China home sales value slows in first 11 months, as curbs take effect
Value of homes sold rose 39.3pc, down from 42.6pc, but property investment still jumped 6.5pc to 9.33 trillion yuan between January and November
Beijing’s latest raft of tougher measures to curb home buying appear to be having the desired effect, after the latest figures showed sales grew at their slowest pace this year.
The value of homes sold rose 39.3 per cent in the first 11 months of this year, down from a 42.6 per cent increase from January to October, according to data released by the National Bureau of Statistics on Tuesday.
Alfred Lau, an analyst at Bocom International, described the government’s tightened mortgage policies as “an effective means of dampening buyer demand”.
“Developer sales in first- and second-tier cities also recorded fewer transactions,” he added.
Lau now expects the number of residential transactions to continue falling this month, as developers hold back on new project launches.
Larry Hu, an analyst at Macquarie Capital, expects property sales growth next year could turn negative due to the effects of a high base and policy tightening .
“Property investment could be more resilient, slowing to one to two per cent next year from six to seven per cent this year,” according to a research note by Hu.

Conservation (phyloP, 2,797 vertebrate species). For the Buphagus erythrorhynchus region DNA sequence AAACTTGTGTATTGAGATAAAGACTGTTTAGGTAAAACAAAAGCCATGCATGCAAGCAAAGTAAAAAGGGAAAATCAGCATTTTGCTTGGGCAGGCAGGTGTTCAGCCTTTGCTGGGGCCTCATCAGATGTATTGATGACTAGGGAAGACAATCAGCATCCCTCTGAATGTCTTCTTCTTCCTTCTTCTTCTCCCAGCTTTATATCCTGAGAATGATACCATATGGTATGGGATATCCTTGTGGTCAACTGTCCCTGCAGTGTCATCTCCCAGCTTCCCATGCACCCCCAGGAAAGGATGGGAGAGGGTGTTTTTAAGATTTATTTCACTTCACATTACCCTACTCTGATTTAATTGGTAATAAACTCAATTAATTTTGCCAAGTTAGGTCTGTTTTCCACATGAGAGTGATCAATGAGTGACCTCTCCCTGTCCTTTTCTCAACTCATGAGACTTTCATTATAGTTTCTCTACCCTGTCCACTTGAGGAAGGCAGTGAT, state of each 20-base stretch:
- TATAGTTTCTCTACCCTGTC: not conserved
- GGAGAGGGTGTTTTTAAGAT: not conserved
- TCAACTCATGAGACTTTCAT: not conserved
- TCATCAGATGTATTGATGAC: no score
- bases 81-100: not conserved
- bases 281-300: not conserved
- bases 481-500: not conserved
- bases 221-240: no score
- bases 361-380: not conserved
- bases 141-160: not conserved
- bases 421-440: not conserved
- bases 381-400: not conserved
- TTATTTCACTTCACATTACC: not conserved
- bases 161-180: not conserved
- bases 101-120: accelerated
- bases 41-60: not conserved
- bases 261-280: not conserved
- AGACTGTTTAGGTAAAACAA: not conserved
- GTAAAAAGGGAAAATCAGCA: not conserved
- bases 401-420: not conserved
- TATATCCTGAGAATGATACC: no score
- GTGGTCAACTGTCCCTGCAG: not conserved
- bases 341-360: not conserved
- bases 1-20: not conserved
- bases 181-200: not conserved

More than 20 cities tightened their property policies in early October, he said, pointing out that the impact could be seen clearly in November data, including investment, housing prices, sales and commencement of construction work for new homes.
Property sales growth slowed to 8 per cent year on year last month from 26 per cent in October, according to NBS.
Property investment rose 6.5 per cent to 9.33 trillion yuan between January and November, just slower than the 6.6 per cent growth in the previous 10 months.
Construction of new homes rose 2.9 per cent, to 74.51 billion square metres of space, in the first 11 months, slower than the 3.3 per cent growth recorded in the first 10 months, said NBS
On Sunday, China Index Academy released data showing price growth in the 100 cities it monitors eased to 0.88 per cent last month from 1.56 per cent in October as curbs took effect.
Shanghai municipality last month stepped up its restrictions on property purchases for the third time this year, while a number of other cities suspended extending mortgages, amid central government discontent that home prices had failed to fall since the last tightening, in October.
Among the new round of regulations, Shanghai buyers without properties in their name, but in possession of mortgage records, will no longer be considered as “first-time homebuyers”.
The minimum down payment for “first-time homebuyers”, meanwhile, has been raised from 30 per cent to 35 per cent, according to a Shanghai government statement. The minimum down payment for buyers of second ‘ordinary’ homes was raised to 50 per cent, and 70 per cent for ‘non-ordinary’ homes.